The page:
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UNDERSTANDING VIOLENT BEHAVIOR
IN CHILDREN AND ADOLESCENTS
No. 55 (Updated 3/2001)

There is a great concern about the incidence of violent behavior among children and adolescents. This complex and troubling issue needs to be carefully understood by parents, teachers, and other adults.

Children as young as preschoolers can show violent behavior. Parents and other adults who witness the behavior may be concerned, however, they often hope that the young child will "grow out of it." Violent behavior in a child at any age always needs to be taken seriously. It should not be quickly dismissed as "just a phase they're going through!"

Range of Violent Behavior
Violent behavior in children and adolescents can include a wide range of behaviors: explosive temper tantrums, physical aggression, fighting, threats or attempts to hurt others (including homicidal thoughts), use of weapons, cruelty toward animals, fire setting, intentional destruction of property and vandalism.

Factors Which Increase Risk of Violent Behavior
Numerous research studies have concluded that a complex interaction or combination of factors leads to an increased risk of violent behavior in children and adolescents. These factors include:

  • Previous aggressive or violent behavior
  • Being the victim of physical abuse and/or sexual abuse
  • Exposure to violence in the home and/or community
  • Genetic (family heredity) factors
  • Exposure to violence in media (TV, movies, etc.)
  • Use of drugs and/or alcohol
  • Presence of firearms in home
  • Combination of stressful family socioeconomic factors (poverty, severe deprivation, marital breakup, single parenting, unemployment, loss of support from extended family)
  • Brain damage from head injury

What are the "warning signs" for violent behavior in children?
Children who have several risk factors and show the following behaviors should be carefully evaluated:

  • Intense anger
  • Frequent loss of temper or blow-ups
  • Extreme irritability
  • Extreme impulsiveness
  • Becoming easily frustrated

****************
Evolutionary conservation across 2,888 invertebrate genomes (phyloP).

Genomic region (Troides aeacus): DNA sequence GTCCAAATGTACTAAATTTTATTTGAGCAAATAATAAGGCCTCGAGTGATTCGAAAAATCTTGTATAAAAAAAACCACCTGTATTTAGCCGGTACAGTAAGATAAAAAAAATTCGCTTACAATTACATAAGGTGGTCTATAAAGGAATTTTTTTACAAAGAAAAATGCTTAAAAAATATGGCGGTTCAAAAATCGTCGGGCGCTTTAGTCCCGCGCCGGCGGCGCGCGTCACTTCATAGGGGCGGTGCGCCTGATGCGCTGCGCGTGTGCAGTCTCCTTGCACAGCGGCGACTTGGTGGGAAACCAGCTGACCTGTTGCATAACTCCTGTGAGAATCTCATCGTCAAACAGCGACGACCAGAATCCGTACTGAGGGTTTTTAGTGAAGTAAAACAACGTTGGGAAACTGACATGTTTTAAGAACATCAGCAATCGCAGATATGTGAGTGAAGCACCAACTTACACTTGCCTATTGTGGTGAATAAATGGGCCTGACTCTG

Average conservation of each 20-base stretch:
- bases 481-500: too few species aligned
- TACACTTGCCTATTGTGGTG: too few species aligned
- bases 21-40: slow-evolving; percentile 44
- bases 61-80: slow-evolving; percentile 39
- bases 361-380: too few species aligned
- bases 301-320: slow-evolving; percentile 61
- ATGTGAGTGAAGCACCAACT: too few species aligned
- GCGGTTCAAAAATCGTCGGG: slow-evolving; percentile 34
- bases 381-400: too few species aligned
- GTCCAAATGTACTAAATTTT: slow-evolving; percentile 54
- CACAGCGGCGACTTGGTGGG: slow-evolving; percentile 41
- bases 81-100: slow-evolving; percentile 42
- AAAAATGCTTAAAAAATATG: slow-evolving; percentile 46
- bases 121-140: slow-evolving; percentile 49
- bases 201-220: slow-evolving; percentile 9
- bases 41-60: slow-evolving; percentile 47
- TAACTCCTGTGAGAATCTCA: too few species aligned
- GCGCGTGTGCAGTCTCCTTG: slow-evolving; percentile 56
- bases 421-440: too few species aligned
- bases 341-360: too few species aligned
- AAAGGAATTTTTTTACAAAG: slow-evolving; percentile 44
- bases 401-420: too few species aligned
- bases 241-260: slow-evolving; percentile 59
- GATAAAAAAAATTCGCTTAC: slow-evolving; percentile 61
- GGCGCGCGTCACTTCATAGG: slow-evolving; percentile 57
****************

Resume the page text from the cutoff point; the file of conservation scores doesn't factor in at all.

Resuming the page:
Parents and teachers should be careful not to minimize these behaviors in children.

What can be done if a child shows violent behavior?
Whenever a parent or other adult is concerned, they should immediately arrange for a comprehensive evaluation by a qualified mental health professional. Early treatment by a professional can often help. The goals of treatment typically focus on helping the child to: learn how to control his/her anger; express anger and frustrations in appropriate ways; be responsible for his/her actions; and accept consequences. In addition, family conflicts, school problems, and community issues must be addressed.

Can anything prevent violent behavior in children?
Research studies have shown that much violent behavior can be decreased or even prevented if the above risk factors are significantly reduced or eliminated. Most importantly, efforts should be directed at dramatically decreasing the exposure of children and adolescents to violence in the home, community, and through the media. Clearly, violence leads to violence.

In addition, the following strategies can lessen or prevent violent behavior:

  • Prevention of child abuse (use of programs such as parent training, family support programs, etc.)
  • Sex education and parenting programs for adolescents
  • Early intervention programs for violent youngsters
  • Monitoring child's viewing of violence on TV/videos/movies

For additional information see Facts for Families:
#33 Conduct Disorder
#37 Children and Firearms
#13 Children and TV Violence
#5 Child Abuse, and
#9 Child Sexual Abuse.
See also: Your Child (1998 Harper Collins)/Your Adolescent (1999 Harper Collins).


Information provided by The American Academy of Child and Adolescent Psychiatry (AACAP). The American Academy of Child and Adolescent Psychiatry (AACAP) represents over 7,000 child and adolescent psychiatrists who are physicians with at least five years of additional training beyond medical school in general (adult) and child and adolescent psychiatry. Copyright © <%=year(date)%> by the American Academy of Child and Adolescent Psychiatry.

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